It's no secret to market watchers that the Nasdaq has seen a monster year, up nearly 30 percent year to date and on pace for 14 months of nearly uninterrupted gains.
But there's one more record to add to the books: the technology-heavy index is on pace for its sixth straight positive year, its longest annual string of gains since its six-year streak ended in 1980.
The Nasdaq also has posted a record number of all-time high closes this year.
These highs come as many are concerned with some parallels being drawn between the index's recent price action and that of the dot-com bubble era. Some see the rally petering out next year.
"It's probably going to push a little bit higher into early 2018," said Max Wolff, chief economist of The Phoenix Group, Thursday on CNBC's "Trading Nation."
"We would say that both tech and the rally overall is getting really long in the tooth, so somewhere toward the middle point of 2018 we think this is going to run out of steam. But we're not quite there yet. Tech is expensive, but at least it's growing, and there's plenty else you could buy that's expensive and not growing," he said.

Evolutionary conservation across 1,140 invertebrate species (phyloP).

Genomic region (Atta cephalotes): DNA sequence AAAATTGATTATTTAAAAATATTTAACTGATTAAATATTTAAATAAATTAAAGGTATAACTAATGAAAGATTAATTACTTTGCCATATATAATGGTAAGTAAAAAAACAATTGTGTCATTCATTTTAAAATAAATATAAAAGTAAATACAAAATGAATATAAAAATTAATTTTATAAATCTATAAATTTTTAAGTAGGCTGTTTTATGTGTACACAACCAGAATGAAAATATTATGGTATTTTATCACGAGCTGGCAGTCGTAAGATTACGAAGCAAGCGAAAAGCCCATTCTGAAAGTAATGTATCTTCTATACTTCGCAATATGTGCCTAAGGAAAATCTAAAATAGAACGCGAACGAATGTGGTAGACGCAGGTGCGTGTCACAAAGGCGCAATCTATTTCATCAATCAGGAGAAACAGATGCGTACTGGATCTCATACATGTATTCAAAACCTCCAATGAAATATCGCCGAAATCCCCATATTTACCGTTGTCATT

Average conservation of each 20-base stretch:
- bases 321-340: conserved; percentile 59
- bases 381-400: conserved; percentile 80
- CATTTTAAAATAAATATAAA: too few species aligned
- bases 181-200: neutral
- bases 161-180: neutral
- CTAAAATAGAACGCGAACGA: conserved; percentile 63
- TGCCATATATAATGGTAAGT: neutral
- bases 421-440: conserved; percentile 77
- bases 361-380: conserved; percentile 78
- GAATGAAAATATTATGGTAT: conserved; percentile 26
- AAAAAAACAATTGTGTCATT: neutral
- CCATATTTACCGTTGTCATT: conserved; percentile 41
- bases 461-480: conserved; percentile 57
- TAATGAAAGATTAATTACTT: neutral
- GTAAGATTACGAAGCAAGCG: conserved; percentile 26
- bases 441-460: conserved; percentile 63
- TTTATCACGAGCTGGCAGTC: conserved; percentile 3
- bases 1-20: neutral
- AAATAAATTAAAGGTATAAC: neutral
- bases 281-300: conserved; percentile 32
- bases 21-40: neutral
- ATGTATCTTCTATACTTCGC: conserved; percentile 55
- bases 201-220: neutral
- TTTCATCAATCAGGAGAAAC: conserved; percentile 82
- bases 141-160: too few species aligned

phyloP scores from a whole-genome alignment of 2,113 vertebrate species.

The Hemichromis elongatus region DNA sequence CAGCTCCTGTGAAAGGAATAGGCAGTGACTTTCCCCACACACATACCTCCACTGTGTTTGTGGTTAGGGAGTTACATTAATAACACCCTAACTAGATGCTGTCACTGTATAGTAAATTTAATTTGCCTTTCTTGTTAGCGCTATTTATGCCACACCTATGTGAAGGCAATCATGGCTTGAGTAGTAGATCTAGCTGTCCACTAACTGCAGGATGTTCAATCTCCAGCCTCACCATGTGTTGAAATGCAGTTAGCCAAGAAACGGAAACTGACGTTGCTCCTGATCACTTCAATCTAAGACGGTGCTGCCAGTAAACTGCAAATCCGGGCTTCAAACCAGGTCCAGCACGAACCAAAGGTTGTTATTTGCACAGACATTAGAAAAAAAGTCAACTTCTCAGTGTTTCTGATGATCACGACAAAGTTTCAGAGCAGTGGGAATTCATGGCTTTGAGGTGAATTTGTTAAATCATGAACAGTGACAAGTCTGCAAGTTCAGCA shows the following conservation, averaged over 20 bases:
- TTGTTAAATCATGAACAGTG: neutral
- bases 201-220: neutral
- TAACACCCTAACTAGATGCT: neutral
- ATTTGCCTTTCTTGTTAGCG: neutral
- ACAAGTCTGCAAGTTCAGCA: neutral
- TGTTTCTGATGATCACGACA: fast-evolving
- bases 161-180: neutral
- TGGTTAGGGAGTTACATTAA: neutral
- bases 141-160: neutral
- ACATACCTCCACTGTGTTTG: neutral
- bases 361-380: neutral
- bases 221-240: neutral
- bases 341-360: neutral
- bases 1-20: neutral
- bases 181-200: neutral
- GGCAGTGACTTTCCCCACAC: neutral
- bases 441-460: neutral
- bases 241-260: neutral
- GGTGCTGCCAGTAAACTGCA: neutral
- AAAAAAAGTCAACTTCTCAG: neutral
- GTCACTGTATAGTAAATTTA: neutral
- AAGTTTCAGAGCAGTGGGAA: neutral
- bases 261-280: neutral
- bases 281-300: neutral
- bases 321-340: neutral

Meanwhile, the Nasdaq and an index comprised of semiconductor stocks have diverged recently, a development that concerns Miller Tabak equity strategist Matt Maley. The Nasdaq and the Philadelphia Stock Exchange Semiconductor Index have been generally correlated this year, but have deviated from one another in the last month.
"One of the things we have to look at is that as much as the 'FANGs' were certainly a key leadership area of the tech group, we also got a lot of leadership out of the semiconductor stocks," he said, referring to the tech heavyweight quartet of Facebook, Amazon, Netflix and Google-parent Alphabet.
"They've begun to diverge a little bit. They're starting to sell off a little bit; you can see the semiconductor index has come down," he said, calling the deviation "worrisome."
This may pose a concern for the broader technology space, Maley suggested, if the divergence continues.
The Nasdaq was modestly lower Friday.